In developing the decisive operation, some thought should be given to determining the threat center of gravity after completing a comprehensive IPB.  The IPB must cover the entire AO, and look at governance, economy, civil control, and essential services as comprehensively as it analyzes security and the host nation security forces.  Only through approaching, if not arriving at, situational understanding, can the commander and staff make a best guess at a decisivie operation close to the threat center of gravity.  The linkage should be related to the threat center of gravity as closely as possible.  Ultimately, however, the linkage between the DO and the threat center of gravity does not have to be perfect. 

Why can the commander risk linking and focusing his Phase IV LOEs on something which turns out to be not the center of gravity?  Because in Phase IV, the Means justify the Ends.  In contrast to Phase III, when we conform our Means and Ways to meet our Ends, Phase IV should take a different approach. 

This may sound illogical at first to say that within Phase IV Means are more important than Ends.  In Phase IV, however, our goal is to establish systems and procedures within the host nation.  In essence, the development of host nation Means and Ways (systems and procedures) is our operational Ends.  Our approach is more important than our goals because our goal, in reality, is a host nation with functioning procedures.     The COIN force working as a unified, coordinated system (as a team of teams) will support the host nation in developing their own unified, coordinated systems.   


Commanders must give real thought to fresh operational design in planning Phase IV LOEs.   The goal of the design must be a set of Phase IV LOEs which are linked to a decisive operation.  The decisive operation must be limited in scope, but large enough to have significant linkages to all the LOEs.  The decisive operation must also move beyond lofty messages, and be concrete enough to translate into real, measurable progress on the ground. 

About the Author(s)

Lieutenant Colonel Andy Attar is an U.S. Army Air Defense Artillery officer, on active duty for 19 years.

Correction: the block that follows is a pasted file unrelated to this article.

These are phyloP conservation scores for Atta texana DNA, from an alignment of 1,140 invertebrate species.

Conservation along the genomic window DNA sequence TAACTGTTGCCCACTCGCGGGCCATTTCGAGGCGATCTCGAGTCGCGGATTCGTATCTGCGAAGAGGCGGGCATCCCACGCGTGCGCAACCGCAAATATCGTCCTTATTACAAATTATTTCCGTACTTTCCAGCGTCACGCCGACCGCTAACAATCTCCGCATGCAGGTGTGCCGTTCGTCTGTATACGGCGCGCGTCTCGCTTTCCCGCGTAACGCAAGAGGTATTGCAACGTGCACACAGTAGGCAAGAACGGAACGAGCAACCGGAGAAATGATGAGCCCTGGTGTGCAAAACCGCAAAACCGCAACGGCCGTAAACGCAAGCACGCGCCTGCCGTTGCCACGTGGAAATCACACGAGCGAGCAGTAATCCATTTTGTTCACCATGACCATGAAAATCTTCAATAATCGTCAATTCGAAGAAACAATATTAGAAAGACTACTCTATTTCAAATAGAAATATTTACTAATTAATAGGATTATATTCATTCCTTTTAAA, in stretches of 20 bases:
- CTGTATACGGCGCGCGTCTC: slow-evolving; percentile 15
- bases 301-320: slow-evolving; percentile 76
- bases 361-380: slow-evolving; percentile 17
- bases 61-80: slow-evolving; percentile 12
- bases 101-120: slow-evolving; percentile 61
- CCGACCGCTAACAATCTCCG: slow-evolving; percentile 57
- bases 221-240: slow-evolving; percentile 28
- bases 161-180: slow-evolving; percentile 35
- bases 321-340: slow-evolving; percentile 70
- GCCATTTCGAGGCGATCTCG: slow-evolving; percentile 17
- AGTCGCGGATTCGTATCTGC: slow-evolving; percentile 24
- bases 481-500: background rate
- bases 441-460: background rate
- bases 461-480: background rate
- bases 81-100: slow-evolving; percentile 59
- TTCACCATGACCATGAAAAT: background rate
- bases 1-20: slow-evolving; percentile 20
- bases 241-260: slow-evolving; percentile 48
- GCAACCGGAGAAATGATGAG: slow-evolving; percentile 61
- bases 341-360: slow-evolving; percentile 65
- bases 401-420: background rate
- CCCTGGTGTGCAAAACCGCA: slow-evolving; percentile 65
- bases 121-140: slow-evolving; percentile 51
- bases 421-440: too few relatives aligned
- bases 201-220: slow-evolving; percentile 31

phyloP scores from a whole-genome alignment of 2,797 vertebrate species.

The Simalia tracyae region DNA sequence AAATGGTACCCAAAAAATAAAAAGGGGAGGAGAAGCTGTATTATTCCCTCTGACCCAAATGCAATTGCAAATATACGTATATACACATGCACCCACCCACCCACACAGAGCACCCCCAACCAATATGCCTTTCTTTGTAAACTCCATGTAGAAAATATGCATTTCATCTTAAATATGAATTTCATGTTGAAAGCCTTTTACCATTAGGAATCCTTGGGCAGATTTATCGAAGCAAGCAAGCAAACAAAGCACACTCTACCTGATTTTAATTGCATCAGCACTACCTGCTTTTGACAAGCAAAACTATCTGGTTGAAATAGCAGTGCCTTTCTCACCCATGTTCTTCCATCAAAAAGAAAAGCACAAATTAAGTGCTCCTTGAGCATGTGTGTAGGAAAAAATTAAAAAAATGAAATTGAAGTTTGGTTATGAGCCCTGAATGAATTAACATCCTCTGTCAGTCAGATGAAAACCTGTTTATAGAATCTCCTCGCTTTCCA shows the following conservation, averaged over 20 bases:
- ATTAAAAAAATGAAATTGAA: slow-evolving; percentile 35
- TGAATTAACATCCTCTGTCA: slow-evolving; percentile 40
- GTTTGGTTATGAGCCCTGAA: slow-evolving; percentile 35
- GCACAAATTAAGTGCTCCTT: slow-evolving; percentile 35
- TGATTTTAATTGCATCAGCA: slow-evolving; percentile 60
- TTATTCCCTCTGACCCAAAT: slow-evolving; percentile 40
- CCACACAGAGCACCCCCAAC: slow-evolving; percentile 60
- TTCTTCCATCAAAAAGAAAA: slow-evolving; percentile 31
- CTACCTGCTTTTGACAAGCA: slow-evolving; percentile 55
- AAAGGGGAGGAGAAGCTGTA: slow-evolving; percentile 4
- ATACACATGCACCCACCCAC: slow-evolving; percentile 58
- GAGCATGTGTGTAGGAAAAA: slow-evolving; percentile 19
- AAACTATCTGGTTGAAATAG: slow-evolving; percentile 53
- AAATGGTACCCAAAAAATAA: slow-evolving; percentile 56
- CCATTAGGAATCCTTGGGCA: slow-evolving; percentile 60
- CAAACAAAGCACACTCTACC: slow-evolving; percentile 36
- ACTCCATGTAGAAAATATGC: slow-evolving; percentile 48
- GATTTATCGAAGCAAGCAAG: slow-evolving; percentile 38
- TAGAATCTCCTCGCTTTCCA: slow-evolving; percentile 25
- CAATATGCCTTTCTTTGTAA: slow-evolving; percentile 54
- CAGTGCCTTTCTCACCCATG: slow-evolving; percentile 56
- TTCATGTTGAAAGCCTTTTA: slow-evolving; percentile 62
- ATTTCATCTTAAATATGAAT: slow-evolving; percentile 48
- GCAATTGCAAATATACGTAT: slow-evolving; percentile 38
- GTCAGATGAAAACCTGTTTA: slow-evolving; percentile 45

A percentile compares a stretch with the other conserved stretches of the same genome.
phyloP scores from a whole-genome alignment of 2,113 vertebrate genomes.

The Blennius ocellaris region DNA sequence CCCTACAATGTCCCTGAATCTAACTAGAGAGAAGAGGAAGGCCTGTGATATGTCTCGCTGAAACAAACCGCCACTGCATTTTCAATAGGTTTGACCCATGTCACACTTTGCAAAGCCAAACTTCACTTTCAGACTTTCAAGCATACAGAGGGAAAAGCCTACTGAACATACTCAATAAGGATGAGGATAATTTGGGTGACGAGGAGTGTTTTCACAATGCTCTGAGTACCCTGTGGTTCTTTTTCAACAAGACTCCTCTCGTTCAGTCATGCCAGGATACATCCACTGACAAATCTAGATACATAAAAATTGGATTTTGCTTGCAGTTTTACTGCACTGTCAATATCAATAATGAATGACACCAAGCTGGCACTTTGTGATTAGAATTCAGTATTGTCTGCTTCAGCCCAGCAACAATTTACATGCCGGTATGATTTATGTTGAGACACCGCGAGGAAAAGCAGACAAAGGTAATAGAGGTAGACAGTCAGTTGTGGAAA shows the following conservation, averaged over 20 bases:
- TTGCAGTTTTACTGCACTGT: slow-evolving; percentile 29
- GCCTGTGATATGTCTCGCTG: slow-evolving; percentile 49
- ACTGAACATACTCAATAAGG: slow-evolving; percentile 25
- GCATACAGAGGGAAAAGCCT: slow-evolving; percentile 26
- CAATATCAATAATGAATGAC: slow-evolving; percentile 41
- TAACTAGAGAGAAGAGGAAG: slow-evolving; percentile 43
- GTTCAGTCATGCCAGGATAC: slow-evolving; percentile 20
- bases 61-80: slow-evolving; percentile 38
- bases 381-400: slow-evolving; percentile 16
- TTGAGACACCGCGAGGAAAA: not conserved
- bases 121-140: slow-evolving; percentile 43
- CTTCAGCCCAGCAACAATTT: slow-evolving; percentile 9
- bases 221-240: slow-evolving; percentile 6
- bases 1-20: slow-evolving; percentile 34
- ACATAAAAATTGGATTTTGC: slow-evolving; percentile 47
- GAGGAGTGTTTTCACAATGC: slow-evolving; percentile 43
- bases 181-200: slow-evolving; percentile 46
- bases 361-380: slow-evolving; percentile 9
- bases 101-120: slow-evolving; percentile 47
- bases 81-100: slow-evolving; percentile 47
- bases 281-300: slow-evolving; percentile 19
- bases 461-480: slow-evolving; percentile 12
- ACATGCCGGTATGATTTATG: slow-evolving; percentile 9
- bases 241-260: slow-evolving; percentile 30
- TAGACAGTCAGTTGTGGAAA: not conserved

Mon, 04/30/2012 - 10:32pm

Defining success so narrowly in order to allow for even more narrowly defined LOEs to be focused on one particular and simple end state seems a bit unrealistic to me. Yes, I agree, it does make sense on some level, but I do not believe that it would lead to any greater success than we have seen in the not so recent past. The author states that “The final major result we see from the traditional approach to LOE development in Phase IV is the lack of real, substantial progress. We do a lot, but accomplish little, operationally. The Phase IV LOEs are so broad - encompassing all the myriad of factors making up a society - that COIN forces spend too much time doing too many things, with little cross-linkages.” The enemy does have a vote. The enemy will cause some LOEs to be harder to achieve than others in any given environment. This is not the only factor that leads to stalled or slow success, but it is something that is largely, if not totally, out of a commanders control most of the time. The enemy chooses when to use his vote, and it is usually not at a time that they know will be convenient for us. Also, there are many other factors that lead to us “doing a lot, but accomplishing little, operationally” that go far beyond just a lack of unity of effort that the author writes about here. Lack of resources, lack or time, political will, host nation support and effort, public support….there are a host of other things that contribute to the slow pace of operations. Even if objectives were to be as narrowly defined as the author would like, I believe that the things that hinder progress now, would hinder progress in a more narrowly defined environment as well.